The Rumanian peasant looks upon himself as the descendant of the patricians of Rome

The Rumanians have generally fine sunburnt features, fair hair, expressive eyes, a mouth finely shaped, and beautiful teeth. They allow their hair to grow long, and sometimes even prefer to expatriate themselves to sacrificing it to the exigencies of military service. They exhibit grace in all their movements, are indefatigable on the march, and support the heaviest labour without complaining. Even the Wallachian herdsman, with his sheepskin cap, or cashula, his wide leather belt used as a pocket, a sheepskin thrown over his shoulders, and drawers which recall those of the Dacians sculptured on Trajan's Column, is noble in his bearing. In the large towns, where much intermixture has taken place with Greeks, Southern Russians, and Magyars, the brown complexion predominates. The Rumanian women are grace itself. They always charm us by taste and neatness, whether they have adopted a modern dress or still patronise the national costume, consisting of an embroidered chemisette, a floating vest, a party-coloured apron, a golden net, and golden sequins placed in the hair. These external advantages are combined in the Rumanian with quickness of appre­hension, a gay spirit, and the gift of repartee, which entitle them to be called the Parisians of the Orient.

In the midst of this homogeneous Rumanian population we meet with Bulgarian colonists, whose number has increased recently in consequence of the persecutions of Turks and Greeks. The character of the Bulgarians born in the country has undergone considerable modifications. They are at present the most industrious tillers of the soil, and in the vicinity of large towns they occupy themselves principally with horticulture. Many of these Bulgarians live in that portion of Bulgaria known as the Dobruja, which the treaty of Berlin has assigned to Rumania in exchange for the Bessarabian portion of Moldavia, which has been restored to Russia. The exchange, by no means a voluntary one, can hardly be said to be disadvantageous to Rumania, which has now acquired the whole of the delta of the Danube, inclusive of the much-coveted Sulina branch, which is kept open as a navigable highway by an international European commission, carrying its own flag, and levying tolls upon ships to defray the expenses incurred by it. The population of the Budzak, or Southern Bessarabia, is most motley in its character. That of the Dobruja is no less so. Rumanians are met with only in the towns and along the Danube; the Bulgarians are the principal cultivators of the soil; but the bulk of the population consists of Nogai Tartars, who came into the country after the Crimean war. The Bulgarians were forced to surrender to these unwelcome intruders their best fields, and to build houses for them; but the Tartars, in spite of the solicitude exhibited on their behalf, did not prosper, and recent events may have induced many amongst them to depart for more congenial regions.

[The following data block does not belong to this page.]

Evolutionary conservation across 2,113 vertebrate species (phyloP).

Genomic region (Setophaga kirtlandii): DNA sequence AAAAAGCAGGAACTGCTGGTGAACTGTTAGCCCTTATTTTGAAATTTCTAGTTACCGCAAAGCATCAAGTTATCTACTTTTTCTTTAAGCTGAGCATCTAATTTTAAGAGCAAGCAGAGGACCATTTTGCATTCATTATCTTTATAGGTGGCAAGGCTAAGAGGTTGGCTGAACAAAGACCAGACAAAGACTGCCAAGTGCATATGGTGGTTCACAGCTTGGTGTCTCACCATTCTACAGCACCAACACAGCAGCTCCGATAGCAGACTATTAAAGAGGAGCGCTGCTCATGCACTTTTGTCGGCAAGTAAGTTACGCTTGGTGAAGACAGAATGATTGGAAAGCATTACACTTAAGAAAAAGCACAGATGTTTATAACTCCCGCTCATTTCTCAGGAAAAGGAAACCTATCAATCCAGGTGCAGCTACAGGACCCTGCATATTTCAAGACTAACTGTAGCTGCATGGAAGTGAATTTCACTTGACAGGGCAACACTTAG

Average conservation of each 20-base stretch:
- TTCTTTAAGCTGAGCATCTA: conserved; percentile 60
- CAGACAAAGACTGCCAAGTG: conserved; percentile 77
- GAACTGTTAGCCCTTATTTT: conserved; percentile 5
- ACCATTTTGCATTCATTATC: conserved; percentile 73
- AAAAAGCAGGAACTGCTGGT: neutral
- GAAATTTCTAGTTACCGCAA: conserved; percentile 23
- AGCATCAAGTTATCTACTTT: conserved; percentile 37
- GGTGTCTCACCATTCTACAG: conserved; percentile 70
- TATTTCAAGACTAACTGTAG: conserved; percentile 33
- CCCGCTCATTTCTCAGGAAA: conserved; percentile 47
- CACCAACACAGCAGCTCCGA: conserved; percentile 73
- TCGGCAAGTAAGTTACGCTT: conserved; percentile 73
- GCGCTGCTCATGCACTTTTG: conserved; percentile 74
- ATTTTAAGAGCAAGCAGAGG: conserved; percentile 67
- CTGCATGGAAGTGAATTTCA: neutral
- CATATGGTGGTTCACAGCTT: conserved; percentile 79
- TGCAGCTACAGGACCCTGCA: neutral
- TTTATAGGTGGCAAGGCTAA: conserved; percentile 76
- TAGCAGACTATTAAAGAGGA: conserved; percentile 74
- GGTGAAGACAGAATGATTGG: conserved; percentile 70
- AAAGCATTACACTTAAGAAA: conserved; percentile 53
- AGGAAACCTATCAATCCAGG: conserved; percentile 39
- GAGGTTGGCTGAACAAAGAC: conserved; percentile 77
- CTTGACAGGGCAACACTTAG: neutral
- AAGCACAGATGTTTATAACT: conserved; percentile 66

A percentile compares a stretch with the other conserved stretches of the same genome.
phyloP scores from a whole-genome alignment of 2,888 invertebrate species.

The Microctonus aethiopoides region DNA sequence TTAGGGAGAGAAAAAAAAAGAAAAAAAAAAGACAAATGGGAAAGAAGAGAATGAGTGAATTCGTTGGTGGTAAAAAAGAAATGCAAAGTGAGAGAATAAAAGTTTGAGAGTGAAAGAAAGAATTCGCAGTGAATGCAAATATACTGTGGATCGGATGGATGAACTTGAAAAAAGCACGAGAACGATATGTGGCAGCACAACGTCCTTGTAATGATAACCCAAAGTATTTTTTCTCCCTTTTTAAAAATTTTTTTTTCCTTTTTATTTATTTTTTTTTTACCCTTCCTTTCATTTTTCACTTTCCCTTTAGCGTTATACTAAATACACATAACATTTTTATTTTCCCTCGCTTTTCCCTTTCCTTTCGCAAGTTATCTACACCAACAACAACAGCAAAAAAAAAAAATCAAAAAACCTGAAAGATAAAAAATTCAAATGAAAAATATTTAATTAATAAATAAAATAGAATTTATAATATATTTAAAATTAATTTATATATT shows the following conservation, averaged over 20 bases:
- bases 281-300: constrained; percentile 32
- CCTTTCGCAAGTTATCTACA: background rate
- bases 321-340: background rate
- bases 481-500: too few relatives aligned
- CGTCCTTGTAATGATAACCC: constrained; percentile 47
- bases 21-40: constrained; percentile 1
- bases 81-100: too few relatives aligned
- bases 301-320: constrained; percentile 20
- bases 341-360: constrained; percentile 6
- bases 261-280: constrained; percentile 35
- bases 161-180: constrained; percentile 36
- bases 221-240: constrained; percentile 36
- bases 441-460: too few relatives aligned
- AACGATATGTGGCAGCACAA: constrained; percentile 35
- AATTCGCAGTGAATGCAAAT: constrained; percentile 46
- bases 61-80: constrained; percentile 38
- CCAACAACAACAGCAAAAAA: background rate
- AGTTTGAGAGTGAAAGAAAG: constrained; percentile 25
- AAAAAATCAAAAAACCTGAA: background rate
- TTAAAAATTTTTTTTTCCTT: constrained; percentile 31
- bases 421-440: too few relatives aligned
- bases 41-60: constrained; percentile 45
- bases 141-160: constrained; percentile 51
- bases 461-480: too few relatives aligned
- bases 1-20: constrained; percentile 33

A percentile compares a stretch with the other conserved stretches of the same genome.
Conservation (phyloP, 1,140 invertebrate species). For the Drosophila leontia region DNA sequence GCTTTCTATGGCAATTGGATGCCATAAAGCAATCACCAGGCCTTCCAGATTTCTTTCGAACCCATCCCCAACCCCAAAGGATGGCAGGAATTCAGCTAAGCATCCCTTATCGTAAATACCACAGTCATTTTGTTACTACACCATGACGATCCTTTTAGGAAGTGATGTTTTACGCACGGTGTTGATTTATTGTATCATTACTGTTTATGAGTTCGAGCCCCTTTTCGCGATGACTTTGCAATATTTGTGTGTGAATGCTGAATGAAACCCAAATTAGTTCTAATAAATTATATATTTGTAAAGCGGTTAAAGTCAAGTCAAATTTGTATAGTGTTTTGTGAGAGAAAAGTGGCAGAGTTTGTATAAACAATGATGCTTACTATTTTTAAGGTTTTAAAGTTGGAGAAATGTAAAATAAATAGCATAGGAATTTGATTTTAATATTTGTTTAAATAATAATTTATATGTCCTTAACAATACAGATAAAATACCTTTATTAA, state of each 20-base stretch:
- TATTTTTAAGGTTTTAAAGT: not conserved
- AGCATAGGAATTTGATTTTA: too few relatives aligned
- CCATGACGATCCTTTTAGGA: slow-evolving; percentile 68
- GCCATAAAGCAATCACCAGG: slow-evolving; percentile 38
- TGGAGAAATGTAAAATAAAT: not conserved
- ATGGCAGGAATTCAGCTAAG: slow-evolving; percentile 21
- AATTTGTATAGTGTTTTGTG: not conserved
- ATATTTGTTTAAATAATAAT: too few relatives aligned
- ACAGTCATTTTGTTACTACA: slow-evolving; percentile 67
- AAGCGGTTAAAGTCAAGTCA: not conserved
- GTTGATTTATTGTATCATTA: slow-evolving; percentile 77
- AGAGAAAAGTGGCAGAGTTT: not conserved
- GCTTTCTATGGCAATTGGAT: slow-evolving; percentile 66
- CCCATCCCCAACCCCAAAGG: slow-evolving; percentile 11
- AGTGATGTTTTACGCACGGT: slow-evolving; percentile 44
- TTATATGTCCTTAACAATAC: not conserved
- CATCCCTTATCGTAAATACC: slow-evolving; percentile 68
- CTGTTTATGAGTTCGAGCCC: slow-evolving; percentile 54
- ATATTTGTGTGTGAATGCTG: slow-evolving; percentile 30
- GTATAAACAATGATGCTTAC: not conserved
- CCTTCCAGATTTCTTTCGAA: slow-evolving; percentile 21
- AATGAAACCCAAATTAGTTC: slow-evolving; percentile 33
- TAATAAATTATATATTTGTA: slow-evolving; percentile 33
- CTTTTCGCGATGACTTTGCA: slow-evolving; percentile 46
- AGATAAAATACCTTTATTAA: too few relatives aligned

The Russians met with in the towns of Rumania are generally engaged in commerce, and enjoy a high reputation for honesty. Most of them belong to the old sect of the Lipovani, and fled from Russia about a century ago to escape religious persecution. They nearly all speak Rumanian. Others belong to the sect of the Skoptzi, or "mutilated," which is said to recruit itself by stealing children. These Skoptzi are recognised by their portliness and smooth faces, and at Bucharest they are reputed to be excellent coachmen.

Magyar Szeklers from Transylvania, known in the country as Changhei, are the only other foreign element of the population occupying distinct settlements. These Changhei, who first came into the country when the Kings of Hungary were masters of the valley of the Sereth, are gradually becoming Rumanians in dress and language, and would have become so long ago were they not Roman Catholics, whilst the people among whom they live are Greeks. They are joined annually by a few compatriots from Transylvania, attracted by the mild climate and the fertility of the soil. In spring and autumn large bauds of Hungarian reapers and labourers descend into the plains of Moldavia.